Shawn: Yeah. I mean, it’s almost like, you know, in other words, the Salesforce dashboard or whatever else, so the worthy [SP] dashboard, but what you’re saying, though, I think is important in the sense that, figure out how to automate it as much as possible, but still do those things because there’s two key roles to that. One is just, A, communicating out what you’re working on and why or what people ask for. And more specifically, if people are asking for that, fulfilling on that request regularly helps to build trust around it.
Russ: That’s right.
Shawn: So, it’s supposed to help them understand the value of compensation so as to showcase to them what you’re working on, and, you know, how that comes to life. And it builds that mutual trust and respect.
Russ: Yeah. You do really wanna be the center of, you know, the source of truth around data related to compensation. Those requests coming to you are a good thing. They just can’t be so hard for you to fail, you have to get systems and processes in place that you can respond quickly.
Shawn: Yeah, that makes sense. And then once you’re doing that, though, I mean, I think one of the keys is you can’t just have a spit out, you do things to help communicate the value of them to not only the individuals asking for it, but the broader organization, right?
Russ: That’s right. I think you have to get a…build a strategy in place that you can communicate out to your organization. I think part of that strategy is really having an extremely high confidence in your data, so you can actually expose the data, expose the logic behind the data, really show the source of your data. All strategic functions in the business are driven by data-driven decision-making, and they share the data they use to drive the decisions. So, if you’re not confident in your compensation data, if you are doing a lot of guesstimation and estimation, then you’re gonna go to a place where you’re not comfortable sharing that information and you’re gonna get second guessed. You can come to the table and say, “Look, here’s what we need to do, here’s the data that’s driving it, and here’s where I got the data from, and it’s a very quality source,” you’re gonna have a much better conversation.
Shawn: We’ve kinda joked before on different webinars that if you’re saying, “Well, this data was two years old, and I picked a survey that I just personally like best, and I’m gonna guess the market has moved by 6%. And that was two years, we didn’t have the exact match for that, so I blended a few jobs.” We’re like, “That doesn’t instill confidence.” Now, is that a better step? If you can at least express to people why that is the case, why that is the art of compensation that you take, that’s a good step in the right direction. Heck of a lot easier, though, if you can be more authoritative behind that, answer that with more authority.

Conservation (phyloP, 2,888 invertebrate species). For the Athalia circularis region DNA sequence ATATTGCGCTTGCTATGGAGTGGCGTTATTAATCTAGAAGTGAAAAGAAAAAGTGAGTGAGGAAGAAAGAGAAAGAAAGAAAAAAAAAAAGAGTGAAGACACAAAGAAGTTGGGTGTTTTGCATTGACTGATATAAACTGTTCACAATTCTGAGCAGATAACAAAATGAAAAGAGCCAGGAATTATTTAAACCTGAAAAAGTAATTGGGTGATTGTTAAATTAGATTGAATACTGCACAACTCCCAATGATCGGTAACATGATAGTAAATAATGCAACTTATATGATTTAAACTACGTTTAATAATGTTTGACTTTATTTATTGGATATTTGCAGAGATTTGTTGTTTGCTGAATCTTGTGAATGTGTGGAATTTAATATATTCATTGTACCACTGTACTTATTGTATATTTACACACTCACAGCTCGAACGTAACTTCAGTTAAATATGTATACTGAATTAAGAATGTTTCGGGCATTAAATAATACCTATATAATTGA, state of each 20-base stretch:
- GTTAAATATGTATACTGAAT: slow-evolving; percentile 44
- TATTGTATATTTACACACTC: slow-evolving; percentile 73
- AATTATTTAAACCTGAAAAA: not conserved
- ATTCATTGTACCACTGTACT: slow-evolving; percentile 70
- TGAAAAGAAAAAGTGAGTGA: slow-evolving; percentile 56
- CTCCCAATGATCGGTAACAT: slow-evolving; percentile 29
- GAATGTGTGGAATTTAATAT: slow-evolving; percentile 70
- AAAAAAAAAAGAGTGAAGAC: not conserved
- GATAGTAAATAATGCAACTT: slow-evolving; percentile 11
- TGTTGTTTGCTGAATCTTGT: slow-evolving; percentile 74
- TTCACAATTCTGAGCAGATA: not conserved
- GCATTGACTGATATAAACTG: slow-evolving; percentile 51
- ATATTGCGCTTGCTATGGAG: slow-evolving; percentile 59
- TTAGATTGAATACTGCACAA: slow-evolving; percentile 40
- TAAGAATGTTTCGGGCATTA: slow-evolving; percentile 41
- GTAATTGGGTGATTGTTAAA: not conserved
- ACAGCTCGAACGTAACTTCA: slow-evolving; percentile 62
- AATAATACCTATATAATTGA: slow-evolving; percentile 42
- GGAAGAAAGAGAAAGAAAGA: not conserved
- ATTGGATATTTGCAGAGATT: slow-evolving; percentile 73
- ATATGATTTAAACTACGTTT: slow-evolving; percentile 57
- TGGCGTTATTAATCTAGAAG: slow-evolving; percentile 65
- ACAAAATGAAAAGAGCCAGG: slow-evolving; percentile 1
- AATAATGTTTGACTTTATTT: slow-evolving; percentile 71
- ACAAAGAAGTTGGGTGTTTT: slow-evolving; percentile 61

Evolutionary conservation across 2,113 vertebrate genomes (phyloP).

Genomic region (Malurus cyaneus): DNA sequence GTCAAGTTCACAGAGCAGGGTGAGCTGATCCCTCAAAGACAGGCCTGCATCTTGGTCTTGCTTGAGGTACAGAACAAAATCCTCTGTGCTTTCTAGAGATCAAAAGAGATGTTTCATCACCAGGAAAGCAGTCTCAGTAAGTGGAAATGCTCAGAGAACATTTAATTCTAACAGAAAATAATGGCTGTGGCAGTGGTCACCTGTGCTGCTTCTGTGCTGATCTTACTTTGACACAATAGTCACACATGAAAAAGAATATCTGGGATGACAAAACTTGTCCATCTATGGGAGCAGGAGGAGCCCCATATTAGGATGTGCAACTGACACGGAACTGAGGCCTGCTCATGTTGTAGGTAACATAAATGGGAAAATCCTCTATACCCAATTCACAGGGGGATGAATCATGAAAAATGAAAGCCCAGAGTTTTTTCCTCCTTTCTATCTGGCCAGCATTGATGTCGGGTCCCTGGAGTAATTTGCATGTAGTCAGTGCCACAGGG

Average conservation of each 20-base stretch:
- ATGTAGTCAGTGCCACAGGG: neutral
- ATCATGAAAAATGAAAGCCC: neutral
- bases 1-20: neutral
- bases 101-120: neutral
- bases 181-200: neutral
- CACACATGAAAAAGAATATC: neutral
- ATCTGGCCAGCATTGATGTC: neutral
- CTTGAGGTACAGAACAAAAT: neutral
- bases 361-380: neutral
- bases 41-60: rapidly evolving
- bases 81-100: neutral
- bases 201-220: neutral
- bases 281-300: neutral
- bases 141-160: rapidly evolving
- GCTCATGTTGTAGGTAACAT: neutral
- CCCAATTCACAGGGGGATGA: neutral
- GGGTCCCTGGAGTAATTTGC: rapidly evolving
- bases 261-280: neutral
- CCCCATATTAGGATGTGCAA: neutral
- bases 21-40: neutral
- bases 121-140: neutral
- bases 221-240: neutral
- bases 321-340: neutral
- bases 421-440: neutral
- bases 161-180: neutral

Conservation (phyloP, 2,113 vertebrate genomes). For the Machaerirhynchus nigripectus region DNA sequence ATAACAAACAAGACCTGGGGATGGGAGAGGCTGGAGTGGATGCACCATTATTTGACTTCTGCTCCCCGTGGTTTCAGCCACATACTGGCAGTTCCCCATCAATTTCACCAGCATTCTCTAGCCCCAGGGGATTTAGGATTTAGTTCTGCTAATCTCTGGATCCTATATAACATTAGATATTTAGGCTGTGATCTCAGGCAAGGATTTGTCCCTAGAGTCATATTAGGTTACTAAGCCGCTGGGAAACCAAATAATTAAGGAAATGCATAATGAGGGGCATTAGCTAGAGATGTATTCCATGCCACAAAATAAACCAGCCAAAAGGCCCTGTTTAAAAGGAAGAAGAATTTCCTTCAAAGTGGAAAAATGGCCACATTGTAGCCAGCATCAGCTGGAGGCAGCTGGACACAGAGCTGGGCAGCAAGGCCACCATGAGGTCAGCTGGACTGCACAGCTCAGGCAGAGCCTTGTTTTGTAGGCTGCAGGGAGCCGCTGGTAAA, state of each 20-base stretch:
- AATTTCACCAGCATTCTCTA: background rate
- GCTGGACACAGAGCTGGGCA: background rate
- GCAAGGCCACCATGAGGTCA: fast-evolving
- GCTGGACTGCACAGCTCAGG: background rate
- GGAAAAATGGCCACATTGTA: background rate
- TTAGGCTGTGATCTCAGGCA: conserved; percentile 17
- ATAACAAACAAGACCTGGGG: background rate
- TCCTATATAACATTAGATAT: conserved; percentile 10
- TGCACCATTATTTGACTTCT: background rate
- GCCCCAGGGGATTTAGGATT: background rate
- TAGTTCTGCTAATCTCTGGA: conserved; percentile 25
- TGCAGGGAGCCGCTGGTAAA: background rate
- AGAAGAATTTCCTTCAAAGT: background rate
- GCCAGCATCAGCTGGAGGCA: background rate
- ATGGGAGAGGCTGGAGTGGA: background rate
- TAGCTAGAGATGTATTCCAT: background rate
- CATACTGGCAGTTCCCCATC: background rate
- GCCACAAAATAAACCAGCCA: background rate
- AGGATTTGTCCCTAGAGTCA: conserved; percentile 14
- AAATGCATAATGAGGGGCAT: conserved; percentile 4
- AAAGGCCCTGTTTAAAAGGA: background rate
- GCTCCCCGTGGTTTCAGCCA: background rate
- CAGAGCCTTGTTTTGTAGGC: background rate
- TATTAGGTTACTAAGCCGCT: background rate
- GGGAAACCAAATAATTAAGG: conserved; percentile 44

Shawn: So, right data sources in the spot that you’re confident in, make sure that they’re matching to your jobs while they’re tracking the market as efficiently as quickly as possible.
Bill: I know, I would add to it, Russ sort of alluded to this, and Shawn’s question is getting at the same point.
Shawn: You’re giving me more credit than I’m worth.
Bill: True, but anyway… It’s your podcast.
Kaite: Our podcast, Bill.
Bill: Oh, whatever.
Shawn: You’re the star. Continue to your question.
Bill: You’re making me forget my point, is that, I think HR people, comp people, in particular, we tend to love being in the weeds and focusing on the data, but there’s sort of this hierarchy, you got…it can be a weird image but you poke your head above the weeds and go from data to information, to knowledge, and that’s how you become more strategic is that, your boss’s boss doesn’t wanna look at a 20-page spreadsheet with 10 tabs. What they want is they want the distilled thoughts, the important points, the high level… And Shawn, you did actually refer to this, like the Salesforce dashboard. It’s not getting in to every individual deal of every individual sales rep. It’s the roll up, you know, it’s that’s the information level.